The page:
In addition to PES packets, an MPEG-2 transport stream includes sections of tables that transfer other systems information. For example, the program map table (PMT) identifies which PIDs go to which audiovisual events. Several transport packets may be have the same PID, the collection of which is referred to as a program element. A program element may be a video elementary stream, an audio elementary stream, a series of MPEG-2 table sections, etc.
Current receivers typically have limitations as to how many program elements they can acquire. Being able to pack elementary streams of the same type into one program element allows systems to transmit more information without requiring new receivers. The FlexMux approach, above, does not allow this type of packing without requiring implementation of new hardware/firmware.
One of the advantages of the present invention is that it does not require new hardware/firmware. It capitalizes on information already present in the MPEG-2 tables, mentioned above. The tables are broken down into sections, with a field that identifies the section number in the table called the sectionnumber. The tables are used to packetize each data elementary stream into a sequence of data access units (DAU). The DAU is the payload of MPEG sections sharing the same tableid and tableidextension field values. The data access units are then multiplexed into the same MPEG-2 program element.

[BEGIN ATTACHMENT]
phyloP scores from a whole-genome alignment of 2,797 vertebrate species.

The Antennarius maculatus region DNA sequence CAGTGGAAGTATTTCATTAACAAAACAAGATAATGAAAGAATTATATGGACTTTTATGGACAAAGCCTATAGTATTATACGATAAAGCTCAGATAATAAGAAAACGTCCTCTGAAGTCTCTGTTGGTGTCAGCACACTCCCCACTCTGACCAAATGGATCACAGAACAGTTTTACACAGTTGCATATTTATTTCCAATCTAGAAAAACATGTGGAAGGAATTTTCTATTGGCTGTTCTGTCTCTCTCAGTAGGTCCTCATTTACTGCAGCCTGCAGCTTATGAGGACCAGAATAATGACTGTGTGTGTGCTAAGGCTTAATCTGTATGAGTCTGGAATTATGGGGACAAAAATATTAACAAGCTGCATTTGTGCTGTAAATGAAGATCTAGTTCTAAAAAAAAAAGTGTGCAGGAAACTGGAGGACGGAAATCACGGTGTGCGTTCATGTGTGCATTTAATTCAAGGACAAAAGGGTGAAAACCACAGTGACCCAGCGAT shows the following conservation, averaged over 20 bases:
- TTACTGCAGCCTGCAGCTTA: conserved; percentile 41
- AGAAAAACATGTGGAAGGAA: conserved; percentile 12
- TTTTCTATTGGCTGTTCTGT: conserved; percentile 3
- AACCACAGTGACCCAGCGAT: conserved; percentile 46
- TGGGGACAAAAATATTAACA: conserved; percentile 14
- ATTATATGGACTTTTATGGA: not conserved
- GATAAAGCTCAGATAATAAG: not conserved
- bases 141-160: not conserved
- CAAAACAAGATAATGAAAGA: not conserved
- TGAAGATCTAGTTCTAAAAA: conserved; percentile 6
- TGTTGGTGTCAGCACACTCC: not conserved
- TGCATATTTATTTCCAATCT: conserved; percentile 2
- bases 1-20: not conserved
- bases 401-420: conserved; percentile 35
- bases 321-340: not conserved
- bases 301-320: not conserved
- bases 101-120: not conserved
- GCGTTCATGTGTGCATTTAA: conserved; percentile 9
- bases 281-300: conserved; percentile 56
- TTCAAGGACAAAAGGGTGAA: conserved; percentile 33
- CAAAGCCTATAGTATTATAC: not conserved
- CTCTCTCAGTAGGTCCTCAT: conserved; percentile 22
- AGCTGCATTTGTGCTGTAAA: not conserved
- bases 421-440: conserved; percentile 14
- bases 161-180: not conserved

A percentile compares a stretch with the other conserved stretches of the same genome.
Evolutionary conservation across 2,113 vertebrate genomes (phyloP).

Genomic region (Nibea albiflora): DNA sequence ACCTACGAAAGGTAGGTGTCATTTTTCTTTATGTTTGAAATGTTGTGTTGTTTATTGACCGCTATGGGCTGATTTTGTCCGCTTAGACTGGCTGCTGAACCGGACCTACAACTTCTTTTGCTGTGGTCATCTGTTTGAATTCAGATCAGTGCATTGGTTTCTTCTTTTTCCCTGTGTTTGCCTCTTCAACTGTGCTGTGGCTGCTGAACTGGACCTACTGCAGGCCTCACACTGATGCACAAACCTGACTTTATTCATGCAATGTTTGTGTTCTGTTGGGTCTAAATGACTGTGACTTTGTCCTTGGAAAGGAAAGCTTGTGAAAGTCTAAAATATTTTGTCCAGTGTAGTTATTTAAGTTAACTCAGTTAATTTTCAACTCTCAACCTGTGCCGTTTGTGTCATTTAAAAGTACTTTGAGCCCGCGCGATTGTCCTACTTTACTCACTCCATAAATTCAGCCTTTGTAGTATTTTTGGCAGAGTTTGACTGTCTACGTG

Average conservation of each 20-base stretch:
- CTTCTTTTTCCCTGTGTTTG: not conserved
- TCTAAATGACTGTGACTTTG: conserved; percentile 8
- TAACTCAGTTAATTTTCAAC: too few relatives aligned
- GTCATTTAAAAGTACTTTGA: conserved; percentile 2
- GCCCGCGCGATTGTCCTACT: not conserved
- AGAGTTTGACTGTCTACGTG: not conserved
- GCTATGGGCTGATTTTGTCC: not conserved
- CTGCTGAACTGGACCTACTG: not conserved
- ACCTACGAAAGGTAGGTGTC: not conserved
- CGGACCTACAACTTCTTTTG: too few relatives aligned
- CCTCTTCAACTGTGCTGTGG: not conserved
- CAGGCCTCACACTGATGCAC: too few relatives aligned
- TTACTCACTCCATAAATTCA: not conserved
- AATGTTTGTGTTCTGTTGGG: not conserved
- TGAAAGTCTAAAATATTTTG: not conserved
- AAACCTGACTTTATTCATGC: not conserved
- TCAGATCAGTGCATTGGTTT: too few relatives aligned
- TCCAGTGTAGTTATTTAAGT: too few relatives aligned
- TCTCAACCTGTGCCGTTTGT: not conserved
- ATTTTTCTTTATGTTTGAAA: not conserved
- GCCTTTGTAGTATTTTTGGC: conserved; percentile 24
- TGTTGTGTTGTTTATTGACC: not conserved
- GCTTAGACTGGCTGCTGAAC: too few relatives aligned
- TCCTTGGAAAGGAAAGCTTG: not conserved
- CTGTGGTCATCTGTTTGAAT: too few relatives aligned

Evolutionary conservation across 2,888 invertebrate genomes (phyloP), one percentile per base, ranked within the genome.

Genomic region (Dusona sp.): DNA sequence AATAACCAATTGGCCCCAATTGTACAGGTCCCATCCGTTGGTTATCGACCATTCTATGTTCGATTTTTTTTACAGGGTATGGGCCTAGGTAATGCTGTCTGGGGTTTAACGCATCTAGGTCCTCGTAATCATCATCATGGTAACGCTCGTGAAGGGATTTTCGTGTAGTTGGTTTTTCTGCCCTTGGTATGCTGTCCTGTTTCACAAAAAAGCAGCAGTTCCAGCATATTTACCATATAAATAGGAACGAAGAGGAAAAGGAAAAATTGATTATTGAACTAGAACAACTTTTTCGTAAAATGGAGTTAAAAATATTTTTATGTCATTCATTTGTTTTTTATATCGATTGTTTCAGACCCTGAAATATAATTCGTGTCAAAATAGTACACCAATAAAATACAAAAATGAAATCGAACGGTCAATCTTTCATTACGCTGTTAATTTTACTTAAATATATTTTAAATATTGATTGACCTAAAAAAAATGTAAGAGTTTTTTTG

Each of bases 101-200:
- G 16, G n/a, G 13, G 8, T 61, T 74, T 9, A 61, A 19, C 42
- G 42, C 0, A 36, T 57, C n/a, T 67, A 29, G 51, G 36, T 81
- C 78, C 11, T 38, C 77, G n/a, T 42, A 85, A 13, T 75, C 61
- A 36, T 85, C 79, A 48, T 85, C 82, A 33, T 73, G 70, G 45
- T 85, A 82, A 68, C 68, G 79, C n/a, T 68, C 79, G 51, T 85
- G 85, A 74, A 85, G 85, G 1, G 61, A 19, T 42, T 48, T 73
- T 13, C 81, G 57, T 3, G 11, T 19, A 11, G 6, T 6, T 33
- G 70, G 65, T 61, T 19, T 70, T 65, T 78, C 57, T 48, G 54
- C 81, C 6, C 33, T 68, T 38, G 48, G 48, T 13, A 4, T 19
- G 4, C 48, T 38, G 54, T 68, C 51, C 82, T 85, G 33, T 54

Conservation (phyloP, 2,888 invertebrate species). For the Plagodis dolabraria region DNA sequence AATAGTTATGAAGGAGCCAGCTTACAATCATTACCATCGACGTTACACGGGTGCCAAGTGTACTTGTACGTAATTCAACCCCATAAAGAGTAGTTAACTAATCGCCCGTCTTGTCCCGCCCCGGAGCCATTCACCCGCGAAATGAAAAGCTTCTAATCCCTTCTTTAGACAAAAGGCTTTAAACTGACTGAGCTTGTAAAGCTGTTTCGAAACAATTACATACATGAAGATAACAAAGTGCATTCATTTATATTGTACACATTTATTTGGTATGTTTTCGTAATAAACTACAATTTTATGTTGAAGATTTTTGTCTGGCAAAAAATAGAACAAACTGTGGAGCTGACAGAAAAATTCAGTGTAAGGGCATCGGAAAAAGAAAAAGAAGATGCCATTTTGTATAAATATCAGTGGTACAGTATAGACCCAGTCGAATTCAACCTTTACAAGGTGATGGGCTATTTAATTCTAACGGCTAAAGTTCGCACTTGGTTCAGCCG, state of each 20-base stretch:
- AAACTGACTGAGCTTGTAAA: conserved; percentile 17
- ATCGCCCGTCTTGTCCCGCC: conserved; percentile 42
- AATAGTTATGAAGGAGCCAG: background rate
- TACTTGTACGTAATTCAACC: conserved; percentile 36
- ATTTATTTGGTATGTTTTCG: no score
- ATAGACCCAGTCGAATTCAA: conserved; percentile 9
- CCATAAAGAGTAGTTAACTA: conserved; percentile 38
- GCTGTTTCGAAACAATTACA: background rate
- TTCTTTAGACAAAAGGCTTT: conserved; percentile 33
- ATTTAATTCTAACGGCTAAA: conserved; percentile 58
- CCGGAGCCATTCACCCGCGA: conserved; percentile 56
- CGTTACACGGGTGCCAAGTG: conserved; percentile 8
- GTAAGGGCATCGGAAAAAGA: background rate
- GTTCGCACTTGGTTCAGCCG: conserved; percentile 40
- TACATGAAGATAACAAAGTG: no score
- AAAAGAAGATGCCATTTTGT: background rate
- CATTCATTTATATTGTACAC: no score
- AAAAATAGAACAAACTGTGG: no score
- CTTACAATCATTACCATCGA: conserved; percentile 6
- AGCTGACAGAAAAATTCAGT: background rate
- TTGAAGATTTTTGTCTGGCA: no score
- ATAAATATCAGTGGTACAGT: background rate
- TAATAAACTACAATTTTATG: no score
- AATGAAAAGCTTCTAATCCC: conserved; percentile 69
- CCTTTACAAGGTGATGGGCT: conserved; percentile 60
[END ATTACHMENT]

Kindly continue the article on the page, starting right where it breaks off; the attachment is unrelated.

The definitions of a typical MPEG section field values and sizes is shown in the following table:
Referring now to
Therefore, complete transport packets for stream 1 are passed from the primary multiplexer 14 to the transport buffer 20 a for stream 1. All the bytes that enter the transport buffer 20 a are removed at a predetermined rate. Bytes that are part of an MPEG section are delivered to the smoothing buffer(1) 22 a. Other bytes that are not part of the MPEG section may be used to control the system.
Bytes associated with a synchronized data elementary stream are transferred to the corresponding data elementary buffer. For example, the data elementary stream for data elementary stream 1 in the MPEG program element 1 would go to data elementary buffer (DEB) (1,1) 24 a. Only bytes associated with a DAU are transferred to the DEB. Some bytes may be header bytes or error control bytes. These are discarded.